“Our dog is now growing up, but she is still just a puppy, so we have to train her properly,” he revealed. “There are of course so many mistakes she makes – she does chew a lot of our things – but this is natural. If you take one look into her eyes, all of her problems just melt away, and you see how much love she has to give. It’s just impossible to be mad at her.

“Because isolation procedures are now in effect, we make it a point to take her out for a walk at least once a day, if not twice,” added Mohammed. “We have an empty lot next to our home in Bowshar, so I make her exercise there every day. Dogs do need a lot of exercise, but taking them for a walk or a run is beneficial for both you and them, because when you are with them, you also run or walk alongside them.”

Many volunteer organisations have been set up in Oman to help animals in need. Tiger by the Tails is one such group, providing care for abandoned and injured animals who unfortunately have nowhere else to turn to. TBTT primarily operates with a network of volunteers across Muscat and Sohar, and liaises with rescue groups in other parts of the country.

Its founder, Jaison Mathai, says pets that are house-trained find it extremely difficult to adapt to the wild, particularly if they were never intended for the outdoors in the first place. These poor animals are often attacked by others, and unable to survive, die a painful and pitiful death.

He explains, “Animals are very innocent. They do not know about things such as COVID-19, and their priorities are rather different to ours. All they look for is a place to sleep and good access to food and water. When we interact with animals, we experience that innocence ourselves, and it lightens our heart and clears our mind.”

This is of extremely important therapeutic value during the current pandemic, when many of us are required to stay at home. Staying in isolation, or in the same area for extended periods of time can definitely have its impact on you. It’s natural for you to get bored or frustrated, because many of the things we do require us to go outside.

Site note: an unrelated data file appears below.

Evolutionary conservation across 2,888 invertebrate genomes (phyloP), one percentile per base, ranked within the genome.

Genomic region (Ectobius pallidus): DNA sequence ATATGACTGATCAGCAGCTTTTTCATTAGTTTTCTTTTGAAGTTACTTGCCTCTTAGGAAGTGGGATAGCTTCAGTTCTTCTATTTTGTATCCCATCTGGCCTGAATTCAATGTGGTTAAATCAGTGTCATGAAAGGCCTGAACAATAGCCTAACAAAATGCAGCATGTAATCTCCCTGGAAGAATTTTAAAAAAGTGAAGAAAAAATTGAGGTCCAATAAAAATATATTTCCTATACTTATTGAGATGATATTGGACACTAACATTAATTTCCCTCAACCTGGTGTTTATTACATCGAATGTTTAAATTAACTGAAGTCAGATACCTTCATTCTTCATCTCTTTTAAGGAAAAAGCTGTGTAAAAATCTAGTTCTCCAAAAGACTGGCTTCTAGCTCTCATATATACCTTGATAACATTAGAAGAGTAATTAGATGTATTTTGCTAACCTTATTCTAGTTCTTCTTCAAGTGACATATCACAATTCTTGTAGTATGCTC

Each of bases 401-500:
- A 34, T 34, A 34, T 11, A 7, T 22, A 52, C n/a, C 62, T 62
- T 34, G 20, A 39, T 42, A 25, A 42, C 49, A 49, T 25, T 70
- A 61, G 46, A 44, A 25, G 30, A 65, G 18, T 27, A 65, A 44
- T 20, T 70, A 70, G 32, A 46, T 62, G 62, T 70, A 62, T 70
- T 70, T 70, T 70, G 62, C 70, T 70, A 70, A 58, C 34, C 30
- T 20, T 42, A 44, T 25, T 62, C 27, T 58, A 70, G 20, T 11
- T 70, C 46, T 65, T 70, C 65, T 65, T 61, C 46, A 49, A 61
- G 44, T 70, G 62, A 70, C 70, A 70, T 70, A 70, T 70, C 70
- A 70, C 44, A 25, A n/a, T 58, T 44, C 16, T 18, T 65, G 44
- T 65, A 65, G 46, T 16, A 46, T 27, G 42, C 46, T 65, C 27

“Having a pet and playing with it and looking after it will definitely brighten your mood and help pass the time really quickly,” added Jaison. “But a pet is not a toy that you can bring to your home one day and throw away the next. It is a commitment you need to follow for the rest of the pet’s life. A pet gives us great joy and amazing company, and we have to return that by giving the pet love, food, and a safe space it can call home. If you are an expat, and are planning to leave Oman one day, then you must make arrangements for your pet to come with you. It is a living thing after all, so you need to treat it as such.”

Dr Peter Nolosco, a veterinarian at Capital Veterinary Centre, an animal clinic in Oman, agreed with this sentiment. Owning a pet, he felt, is a huge responsibility, one that should not be shirked by those who wished to bring a furry four-legged friend into their homes.  Owners must make sure they keep an eye on their pets’ mental and physical well-being, and have to take their pets regularly to hospitals for regular health check-ups, vaccinations, grooming and other kinds of preventive management.

Owners should carefully observe their pets and at least once a day, check all the body parts for any abnormality, which should be discussed with their veterinary surgeon.  Owners also should concentrate on their pets’ diet and physical activity. Apart from this, it is also the responsibility of the owners to keep their pets in a stress-free state.

“At present, it is better for owners to communicate with their respective pet hospitals and per their advice, administer medicines to their pets at home. I also urge pet owners to learn some pet grooming techniques such as nail clipping, ear cleaning, and brushing their pets’ coats, as these will prove to be very helpful during these times,” said Dr Nolosco. “There are lot of videos in the internet you can consult, if you want to learn these things.

He added, “It is also better for pet owners to stock a good quantity of their regular pet food, litter and other essentials for some time, should there be a delay in getting them, as right now anything could go out of stock at any time. Owners storing food for a long time should always follow the manufacturer’s instructions to store them in a clean and hygienic manner.”